Avoiding particulars, the general facts here to be shown are as follows: As Mr. Keely capitalized and stocked the Company in the first place by the sale of interests exclusively his, and putting the money into the treasury, $50,000 as a gift and $50,000 more as a loan, and then distributed three-fourths of the stock to non-payers therefor; so he furnished the 80,000 shares of increase in the second place; for no money was either paid or promised to him in the consolidation.

Money for carrying forward the work and defraying other expenses of the Company, is now raised entirely by selling the Treasury stock, which is wholly A GIFT from Mr. Keely, and the rioters upon this benefit are taunted as dupes for being "milked of their money. "

Of the entire 100,000 shares, less than 15,000 remain in the treasury while of the other 85,000, not one-fourth was fairly paid for by first holders.

By his own imprudence, and the advantage taken of it by others, the costs have been incurred, as well as the work done, by Mr. Keely, who seems to care for nothing but success, regardless of pecuniary benefits. He has often submitted to the most outrageous terms when funds were not forthcoming in the proper way, and with him any sacrifice was better than suspense. Had intelligent devotion to the enterprise equal to that displayed in the mechanical department characterized its financial management, the world might long ago have been reaping the fruits of this unprecedented discovery.


The proverb, that every man, even the ablest, is afflicted with some unfortunate proclivity or besetting weakness, finds no exception in the case of Mr. Keely, although the traits are somewhat anomalous. His trouble is misplacement of confidence, complicated with a sort of indiscriminate generosity, manifested in what might with some propriety be termed excessive honesty. The disease, although constitutional, should be cured by this time, if there is any virtue in bleeding and leeching. A man of great physical strength, a hard worker with his own hands, and remarkable for energy, activity and industry, Mr. Keely is also a close observer, a comprehensive, liberal thinker, and bold experimenter. With him no risk or sacrifice is too great, if it elicits a truth, discovers a principle, or proves a theory. This ruling propensity makes him seem extravagant, and at times, reckless of money or obligations.


Mr. Keely's credit is unquestioned, especially when he deals independent of associates and upon his own responsibility.

A native of Philadelphia, he has transacted business with several of its largest firms, and employed a good many working men. His reputation for punctuality and liberality is acknowledged by them all. (Letters substantiating this statement are in hand, and may be published at another time.)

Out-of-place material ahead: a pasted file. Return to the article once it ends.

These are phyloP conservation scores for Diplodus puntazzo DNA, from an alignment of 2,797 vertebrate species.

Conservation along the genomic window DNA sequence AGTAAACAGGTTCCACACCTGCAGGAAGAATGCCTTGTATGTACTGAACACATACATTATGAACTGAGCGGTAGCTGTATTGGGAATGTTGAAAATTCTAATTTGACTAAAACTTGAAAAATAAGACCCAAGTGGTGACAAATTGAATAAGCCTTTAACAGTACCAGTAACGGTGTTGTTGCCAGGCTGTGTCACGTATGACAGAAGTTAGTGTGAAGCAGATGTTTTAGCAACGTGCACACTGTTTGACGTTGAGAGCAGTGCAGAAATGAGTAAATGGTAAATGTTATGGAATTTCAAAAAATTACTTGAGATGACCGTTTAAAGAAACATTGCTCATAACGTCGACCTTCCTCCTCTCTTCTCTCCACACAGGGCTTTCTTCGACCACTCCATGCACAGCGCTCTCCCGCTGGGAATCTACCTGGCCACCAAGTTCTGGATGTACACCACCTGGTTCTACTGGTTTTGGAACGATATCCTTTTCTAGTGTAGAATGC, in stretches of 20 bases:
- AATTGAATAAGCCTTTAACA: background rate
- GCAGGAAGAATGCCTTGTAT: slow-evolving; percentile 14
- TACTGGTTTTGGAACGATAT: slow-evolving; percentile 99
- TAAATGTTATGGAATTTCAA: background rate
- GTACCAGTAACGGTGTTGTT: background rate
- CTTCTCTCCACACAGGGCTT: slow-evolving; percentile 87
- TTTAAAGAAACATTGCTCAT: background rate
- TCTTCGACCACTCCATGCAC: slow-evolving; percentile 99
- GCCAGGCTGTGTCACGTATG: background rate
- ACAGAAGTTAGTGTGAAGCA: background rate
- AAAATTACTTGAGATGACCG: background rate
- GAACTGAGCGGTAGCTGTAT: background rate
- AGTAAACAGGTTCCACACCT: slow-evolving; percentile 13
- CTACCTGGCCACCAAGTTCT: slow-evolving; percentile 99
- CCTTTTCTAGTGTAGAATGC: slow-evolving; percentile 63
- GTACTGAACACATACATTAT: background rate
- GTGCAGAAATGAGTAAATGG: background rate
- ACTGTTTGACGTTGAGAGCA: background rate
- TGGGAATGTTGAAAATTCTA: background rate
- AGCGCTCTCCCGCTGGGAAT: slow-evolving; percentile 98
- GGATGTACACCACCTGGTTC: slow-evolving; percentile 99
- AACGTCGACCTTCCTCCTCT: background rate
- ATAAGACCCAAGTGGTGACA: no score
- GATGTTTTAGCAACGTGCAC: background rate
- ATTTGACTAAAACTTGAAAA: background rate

It is believed by those who know him best, that he would rather give a hundred dollars than to gain one by cheating.


Not wholly, but principally, it is his money, his time, and his genius, that has founded and furnished the Company, while others have tortured it into the various shapes which have brought upon it an unenviable reputation. Besides,


incident to hazardous experiments, and the chances of disgrace in case of disaster. He has suffered from several severe physical injuries and had many narrow escapes. An account of them would make an interesting chapter of accidents, as bodily scars, mutilated walls, splintered doors, and perforated ceilings abundantly testify.

Antagonism is an evidence of force in the thing resisted. If it be a measure also, then has the Keely Motor abundant proof of its vitality. The inventor's conflict with persistent attacks from without, and constant interferences within, should give every high-minded man a bias in his favor. With mind at a tension under the pressure of high resolves, and hampered by hindrances on every side, even to having his work obstructed for the sake of greater gains by those who are most deeply interested in his success, the wonder is, not that "he has been so long at it," but that he has accomplished so much in so short a time. He has made rapid strides with his inventions, considering their vast importance and the prodigious work attending their development.


True, the discovery was made some seven or eight years ago; but this time is very short in proportion to the amount of work accomplished, and the end to be achieved.

Morse was twelve years in reaching results which proved the success of his telegraph; and he was only adapting an old agent to a new use. Mr. Keely discovers a new agent, and invents means for applying it to many uses. Comparisons generally with inventions and inventors would make a still better showing in his favor.
See Also: